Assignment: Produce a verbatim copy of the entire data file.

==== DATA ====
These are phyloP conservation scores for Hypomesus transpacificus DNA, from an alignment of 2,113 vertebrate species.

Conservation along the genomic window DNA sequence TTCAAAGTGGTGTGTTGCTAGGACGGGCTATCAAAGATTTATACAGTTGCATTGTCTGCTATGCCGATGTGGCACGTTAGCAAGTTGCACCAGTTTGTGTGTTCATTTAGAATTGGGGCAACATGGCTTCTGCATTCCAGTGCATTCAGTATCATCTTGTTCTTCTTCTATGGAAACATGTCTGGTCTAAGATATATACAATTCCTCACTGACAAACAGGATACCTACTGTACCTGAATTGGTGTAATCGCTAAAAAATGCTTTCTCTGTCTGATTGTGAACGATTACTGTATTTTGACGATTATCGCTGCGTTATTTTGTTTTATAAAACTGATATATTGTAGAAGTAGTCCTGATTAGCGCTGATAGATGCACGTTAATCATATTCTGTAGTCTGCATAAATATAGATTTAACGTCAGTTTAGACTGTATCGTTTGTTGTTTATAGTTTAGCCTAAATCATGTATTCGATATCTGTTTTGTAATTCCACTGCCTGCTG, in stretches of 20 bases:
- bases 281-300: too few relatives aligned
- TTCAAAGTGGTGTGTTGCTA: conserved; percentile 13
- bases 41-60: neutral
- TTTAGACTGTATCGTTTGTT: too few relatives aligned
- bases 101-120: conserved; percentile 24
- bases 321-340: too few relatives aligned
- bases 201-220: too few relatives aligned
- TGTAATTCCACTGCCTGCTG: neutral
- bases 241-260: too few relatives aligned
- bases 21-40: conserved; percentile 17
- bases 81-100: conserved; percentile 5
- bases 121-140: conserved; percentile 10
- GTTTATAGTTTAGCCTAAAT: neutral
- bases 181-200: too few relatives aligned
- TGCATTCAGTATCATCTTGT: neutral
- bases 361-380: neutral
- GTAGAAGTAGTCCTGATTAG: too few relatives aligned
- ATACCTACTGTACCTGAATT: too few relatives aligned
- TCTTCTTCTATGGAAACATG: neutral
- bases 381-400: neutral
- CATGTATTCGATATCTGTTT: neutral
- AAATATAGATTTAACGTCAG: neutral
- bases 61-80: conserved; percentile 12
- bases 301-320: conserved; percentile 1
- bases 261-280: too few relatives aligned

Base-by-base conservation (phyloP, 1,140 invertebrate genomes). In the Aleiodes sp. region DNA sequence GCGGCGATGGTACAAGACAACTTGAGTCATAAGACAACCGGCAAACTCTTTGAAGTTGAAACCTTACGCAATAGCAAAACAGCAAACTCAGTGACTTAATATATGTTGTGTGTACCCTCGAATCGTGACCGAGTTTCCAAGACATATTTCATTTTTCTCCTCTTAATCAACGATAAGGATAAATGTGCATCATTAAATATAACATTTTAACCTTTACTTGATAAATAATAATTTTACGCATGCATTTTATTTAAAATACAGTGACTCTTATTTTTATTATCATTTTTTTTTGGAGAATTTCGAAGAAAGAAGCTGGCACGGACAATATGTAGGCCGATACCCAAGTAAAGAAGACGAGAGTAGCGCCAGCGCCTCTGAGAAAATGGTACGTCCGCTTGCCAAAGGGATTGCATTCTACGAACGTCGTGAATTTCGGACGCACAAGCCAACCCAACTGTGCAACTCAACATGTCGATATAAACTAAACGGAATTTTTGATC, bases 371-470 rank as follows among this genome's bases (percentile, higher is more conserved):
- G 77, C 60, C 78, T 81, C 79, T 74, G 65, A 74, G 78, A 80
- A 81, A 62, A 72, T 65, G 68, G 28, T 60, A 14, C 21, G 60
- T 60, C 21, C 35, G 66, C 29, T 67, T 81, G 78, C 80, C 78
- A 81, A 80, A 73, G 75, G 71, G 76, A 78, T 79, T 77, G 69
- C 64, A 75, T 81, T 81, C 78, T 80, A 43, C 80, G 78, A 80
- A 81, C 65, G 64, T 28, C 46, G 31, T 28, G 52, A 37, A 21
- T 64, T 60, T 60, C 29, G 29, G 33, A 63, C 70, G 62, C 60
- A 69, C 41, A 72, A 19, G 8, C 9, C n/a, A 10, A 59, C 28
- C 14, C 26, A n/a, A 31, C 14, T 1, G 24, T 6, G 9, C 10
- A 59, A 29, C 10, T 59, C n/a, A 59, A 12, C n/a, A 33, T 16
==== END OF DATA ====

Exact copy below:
These are phyloP conservation scores for Hypomesus transpacificus DNA, from an alignment of 2,113 vertebrate species.

Conservation along the genomic window DNA sequence TTCAAAGTGGTGTGTTGCTAGGACGGGCTATCAAAGATTTATACAGTTGCATTGTCTGCTATGCCGATGTGGCACGTTAGCAAGTTGCACCAGTTTGTGTGTTCATTTAGAATTGGGGCAACATGGCTTCTGCATTCCAGTGCATTCAGTATCATCTTGTTCTTCTTCTATGGAAACATGTCTGGTCTAAGATATATACAATTCCTCACTGACAAACAGGATACCTACTGTACCTGAATTGGTGTAATCGCTAAAAAATGCTTTCTCTGTCTGATTGTGAACGATTACTGTATTTTGACGATTATCGCTGCGTTATTTTGTTTTATAAAACTGATATATTGTAGAAGTAGTCCTGATTAGCGCTGATAGATGCACGTTAATCATATTCTGTAGTCTGCATAAATATAGATTTAACGTCAGTTTAGACTGTATCGTTTGTTGTTTATAGTTTAGCCTAAATCATGTATTCGATATCTGTTTTGTAATTCCACTGCCTGCTG, in stretches of 20 bases:
- bases 281-300: too few relatives aligned
- TTCAAAGTGGTGTGTTGCTA: conserved; percentile 13
- bases 41-60: neutral
- TTTAGACTGTATCGTTTGTT: too few relatives aligned
- bases 101-120: conserved; percentile 24
- bases 321-340: too few relatives aligned
- bases 201-220: too few relatives aligned
- TGTAATTCCACTGCCTGCTG: neutral
- bases 241-260: too few relatives aligned
- bases 21-40: conserved; percentile 17
- bases 81-100: conserved; percentile 5
- bases 121-140: conserved; percentile 10
- GTTTATAGTTTAGCCTAAAT: neutral
- bases 181-200: too few relatives aligned
- TGCATTCAGTATCATCTTGT: neutral
- bases 361-380: neutral
- GTAGAAGTAGTCCTGATTAG: too few relatives aligned
- ATACCTACTGTACCTGAATT: too few relatives aligned
- TCTTCTTCTATGGAAACATG: neutral
- bases 381-400: neutral
- CATGTATTCGATATCTGTTT: neutral
- AAATATAGATTTAACGTCAG: neutral
- bases 61-80: conserved; percentile 12
- bases 301-320: conserved; percentile 1
- bases 261-280: too few relatives aligned

Base-by-base conservation (phyloP, 1,140 invertebrate genomes). In the Aleiodes sp. region DNA sequence GCGGCGATGGTACAAGACAACTTGAGTCATAAGACAACCGGCAAACTCTTTGAAGTTGAAACCTTACGCAATAGCAAAACAGCAAACTCAGTGACTTAATATATGTTGTGTGTACCCTCGAATCGTGACCGAGTTTCCAAGACATATTTCATTTTTCTCCTCTTAATCAACGATAAGGATAAATGTGCATCATTAAATATAACATTTTAACCTTTACTTGATAAATAATAATTTTACGCATGCATTTTATTTAAAATACAGTGACTCTTATTTTTATTATCATTTTTTTTTGGAGAATTTCGAAGAAAGAAGCTGGCACGGACAATATGTAGGCCGATACCCAAGTAAAGAAGACGAGAGTAGCGCCAGCGCCTCTGAGAAAATGGTACGTCCGCTTGCCAAAGGGATTGCATTCTACGAACGTCGTGAATTTCGGACGCACAAGCCAACCCAACTGTGCAACTCAACATGTCGATATAAACTAAACGGAATTTTTGATC, bases 371-470 rank as follows among this genome's bases (percentile, higher is more conserved):
- G 77, C 60, C 78, T 81, C 79, T 74, G 65, A 74, G 78, A 80
- A 81, A 62, A 72, T 65, G 68, G 28, T 60, A 14, C 21, G 60
- T 60, C 21, C 35, G 66, C 29, T 67, T 81, G 78, C 80, C 78
- A 81, A 80, A 73, G 75, G 71, G 76, A 78, T 79, T 77, G 69
- C 64, A 75, T 81, T 81, C 78, T 80, A 43, C 80, G 78, A 80
- A 81, C 65, G 64, T 28, C 46, G 31, T 28, G 52, A 37, A 21
- T 64, T 60, T 60, C 29, G 29, G 33, A 63, C 70, G 62, C 60
- A 69, C 41, A 72, A 19, G 8, C 9, C n/a, A 10, A 59, C 28
- C 14, C 26, A n/a, A 31, C 14, T 1, G 24, T 6, G 9, C 10
- A 59, A 29, C 10, T 59, C n/a, A 59, A 12, C n/a, A 33, T 16